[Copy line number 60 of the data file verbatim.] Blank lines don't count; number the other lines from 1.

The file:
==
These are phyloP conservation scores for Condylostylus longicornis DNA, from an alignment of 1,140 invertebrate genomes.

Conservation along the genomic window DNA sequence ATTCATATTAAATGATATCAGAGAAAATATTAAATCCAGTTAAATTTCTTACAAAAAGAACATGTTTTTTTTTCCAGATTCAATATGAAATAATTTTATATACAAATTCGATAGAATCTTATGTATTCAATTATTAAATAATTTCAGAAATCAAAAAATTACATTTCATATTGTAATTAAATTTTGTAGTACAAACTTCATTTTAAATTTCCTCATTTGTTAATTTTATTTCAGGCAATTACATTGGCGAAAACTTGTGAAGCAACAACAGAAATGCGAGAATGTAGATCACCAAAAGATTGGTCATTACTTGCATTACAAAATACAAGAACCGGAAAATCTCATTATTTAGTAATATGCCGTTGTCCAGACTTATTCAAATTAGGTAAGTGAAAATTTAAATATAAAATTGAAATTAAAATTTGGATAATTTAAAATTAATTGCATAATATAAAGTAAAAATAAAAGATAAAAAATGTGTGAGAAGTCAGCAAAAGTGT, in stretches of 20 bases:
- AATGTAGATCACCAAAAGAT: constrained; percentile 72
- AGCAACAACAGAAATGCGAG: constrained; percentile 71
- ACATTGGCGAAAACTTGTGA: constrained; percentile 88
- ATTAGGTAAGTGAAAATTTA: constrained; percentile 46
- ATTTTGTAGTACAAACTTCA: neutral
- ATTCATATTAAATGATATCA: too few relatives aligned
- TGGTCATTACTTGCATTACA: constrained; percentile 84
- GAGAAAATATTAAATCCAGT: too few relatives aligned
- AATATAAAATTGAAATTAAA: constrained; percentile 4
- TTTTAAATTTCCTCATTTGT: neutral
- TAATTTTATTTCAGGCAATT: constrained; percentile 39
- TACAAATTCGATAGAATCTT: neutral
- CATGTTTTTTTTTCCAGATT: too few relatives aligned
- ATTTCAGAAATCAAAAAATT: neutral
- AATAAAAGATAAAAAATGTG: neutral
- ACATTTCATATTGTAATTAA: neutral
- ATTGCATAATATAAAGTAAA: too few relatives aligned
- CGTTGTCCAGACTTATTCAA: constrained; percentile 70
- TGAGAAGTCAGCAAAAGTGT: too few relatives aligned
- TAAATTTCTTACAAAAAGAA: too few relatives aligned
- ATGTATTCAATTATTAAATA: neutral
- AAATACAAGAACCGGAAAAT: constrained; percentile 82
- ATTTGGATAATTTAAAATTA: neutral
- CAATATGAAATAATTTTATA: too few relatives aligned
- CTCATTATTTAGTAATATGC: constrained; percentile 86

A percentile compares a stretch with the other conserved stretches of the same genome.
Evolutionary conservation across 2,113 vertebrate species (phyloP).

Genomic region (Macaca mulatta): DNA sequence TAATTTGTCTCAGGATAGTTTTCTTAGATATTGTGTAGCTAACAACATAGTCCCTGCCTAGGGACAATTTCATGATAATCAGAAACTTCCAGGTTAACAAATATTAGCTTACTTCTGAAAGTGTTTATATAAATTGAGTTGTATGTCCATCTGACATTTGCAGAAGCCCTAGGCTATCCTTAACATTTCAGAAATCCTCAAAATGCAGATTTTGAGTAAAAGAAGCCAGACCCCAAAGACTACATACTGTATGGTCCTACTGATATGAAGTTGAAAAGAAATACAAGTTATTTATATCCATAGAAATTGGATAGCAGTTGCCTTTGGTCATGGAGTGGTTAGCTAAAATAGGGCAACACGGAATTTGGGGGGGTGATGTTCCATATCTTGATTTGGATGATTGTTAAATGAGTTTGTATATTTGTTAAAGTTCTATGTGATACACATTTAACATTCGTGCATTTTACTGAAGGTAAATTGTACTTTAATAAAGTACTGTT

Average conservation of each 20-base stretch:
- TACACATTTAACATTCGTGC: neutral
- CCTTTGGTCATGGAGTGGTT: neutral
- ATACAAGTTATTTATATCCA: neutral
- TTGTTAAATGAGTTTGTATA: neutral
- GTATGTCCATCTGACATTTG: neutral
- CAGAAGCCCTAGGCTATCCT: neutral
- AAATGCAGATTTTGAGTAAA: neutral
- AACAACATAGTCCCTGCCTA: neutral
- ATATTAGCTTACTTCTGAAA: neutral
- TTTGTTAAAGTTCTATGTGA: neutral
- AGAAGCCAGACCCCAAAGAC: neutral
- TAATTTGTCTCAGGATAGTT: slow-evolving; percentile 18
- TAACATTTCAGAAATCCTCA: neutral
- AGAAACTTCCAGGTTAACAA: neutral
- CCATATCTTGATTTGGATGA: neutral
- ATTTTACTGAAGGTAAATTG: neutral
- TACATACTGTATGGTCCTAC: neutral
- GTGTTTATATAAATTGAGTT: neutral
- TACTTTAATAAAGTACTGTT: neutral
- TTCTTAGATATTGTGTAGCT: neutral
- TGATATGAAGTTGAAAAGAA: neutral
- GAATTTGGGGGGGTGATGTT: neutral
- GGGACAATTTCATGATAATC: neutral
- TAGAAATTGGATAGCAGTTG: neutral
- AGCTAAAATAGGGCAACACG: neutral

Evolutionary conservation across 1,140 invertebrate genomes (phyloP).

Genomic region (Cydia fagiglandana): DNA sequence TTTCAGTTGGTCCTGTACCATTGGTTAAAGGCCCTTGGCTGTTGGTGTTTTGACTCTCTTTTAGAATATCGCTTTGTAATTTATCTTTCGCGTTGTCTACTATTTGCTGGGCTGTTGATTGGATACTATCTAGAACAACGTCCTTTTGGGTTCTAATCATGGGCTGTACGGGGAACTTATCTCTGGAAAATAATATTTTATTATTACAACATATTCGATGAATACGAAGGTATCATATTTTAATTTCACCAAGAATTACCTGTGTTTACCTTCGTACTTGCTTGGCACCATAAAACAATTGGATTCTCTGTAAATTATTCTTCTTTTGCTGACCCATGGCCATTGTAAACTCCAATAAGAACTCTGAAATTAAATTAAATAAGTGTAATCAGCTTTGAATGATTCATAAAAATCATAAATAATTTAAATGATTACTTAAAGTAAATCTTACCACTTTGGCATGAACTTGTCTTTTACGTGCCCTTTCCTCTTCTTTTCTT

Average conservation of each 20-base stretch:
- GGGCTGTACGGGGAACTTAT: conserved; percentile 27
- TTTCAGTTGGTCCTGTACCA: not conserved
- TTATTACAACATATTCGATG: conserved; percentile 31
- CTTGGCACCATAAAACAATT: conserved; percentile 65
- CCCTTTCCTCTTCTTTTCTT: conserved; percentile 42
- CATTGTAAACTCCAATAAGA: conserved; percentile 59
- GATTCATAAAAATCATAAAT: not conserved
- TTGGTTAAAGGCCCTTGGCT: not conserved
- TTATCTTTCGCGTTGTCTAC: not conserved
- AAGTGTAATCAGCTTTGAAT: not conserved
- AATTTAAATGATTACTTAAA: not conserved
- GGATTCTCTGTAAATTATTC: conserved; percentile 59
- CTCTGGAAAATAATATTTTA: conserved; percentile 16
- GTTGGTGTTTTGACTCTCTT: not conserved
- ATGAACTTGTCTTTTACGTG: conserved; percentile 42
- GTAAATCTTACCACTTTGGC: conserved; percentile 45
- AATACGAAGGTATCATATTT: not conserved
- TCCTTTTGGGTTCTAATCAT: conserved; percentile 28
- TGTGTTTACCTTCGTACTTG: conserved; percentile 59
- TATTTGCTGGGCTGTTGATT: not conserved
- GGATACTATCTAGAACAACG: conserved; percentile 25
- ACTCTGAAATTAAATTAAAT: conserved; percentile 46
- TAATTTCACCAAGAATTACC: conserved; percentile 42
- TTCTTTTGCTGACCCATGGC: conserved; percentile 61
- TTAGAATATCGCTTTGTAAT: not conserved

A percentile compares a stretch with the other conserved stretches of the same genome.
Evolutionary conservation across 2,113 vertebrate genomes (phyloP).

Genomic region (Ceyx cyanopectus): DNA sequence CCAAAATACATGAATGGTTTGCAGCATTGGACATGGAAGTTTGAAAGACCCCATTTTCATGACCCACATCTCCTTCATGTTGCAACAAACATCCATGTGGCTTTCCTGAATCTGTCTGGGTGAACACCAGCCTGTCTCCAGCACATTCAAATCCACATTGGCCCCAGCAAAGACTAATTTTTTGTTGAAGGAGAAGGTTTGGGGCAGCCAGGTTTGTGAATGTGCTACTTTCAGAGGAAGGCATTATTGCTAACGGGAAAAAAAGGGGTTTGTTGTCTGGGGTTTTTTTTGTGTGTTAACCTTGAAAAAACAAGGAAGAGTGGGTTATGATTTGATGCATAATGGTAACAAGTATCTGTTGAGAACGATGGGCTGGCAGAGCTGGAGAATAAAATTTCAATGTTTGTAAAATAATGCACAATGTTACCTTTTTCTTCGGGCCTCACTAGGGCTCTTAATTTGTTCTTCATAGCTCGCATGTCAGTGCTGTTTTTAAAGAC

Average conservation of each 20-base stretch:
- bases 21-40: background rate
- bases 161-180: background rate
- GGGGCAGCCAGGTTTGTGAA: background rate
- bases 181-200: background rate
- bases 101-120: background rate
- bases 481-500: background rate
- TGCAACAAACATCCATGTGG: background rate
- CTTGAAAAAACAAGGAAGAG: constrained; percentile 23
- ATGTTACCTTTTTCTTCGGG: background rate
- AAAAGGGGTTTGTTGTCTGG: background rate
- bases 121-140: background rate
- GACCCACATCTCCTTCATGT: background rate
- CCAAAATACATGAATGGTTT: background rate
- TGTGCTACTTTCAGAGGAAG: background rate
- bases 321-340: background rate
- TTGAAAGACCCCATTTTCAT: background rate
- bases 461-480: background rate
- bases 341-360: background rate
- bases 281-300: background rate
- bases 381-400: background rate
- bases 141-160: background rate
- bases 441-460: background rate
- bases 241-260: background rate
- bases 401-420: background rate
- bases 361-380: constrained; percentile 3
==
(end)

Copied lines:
- GGGCTGTACGGGGAACTTAT: conserved; percentile 27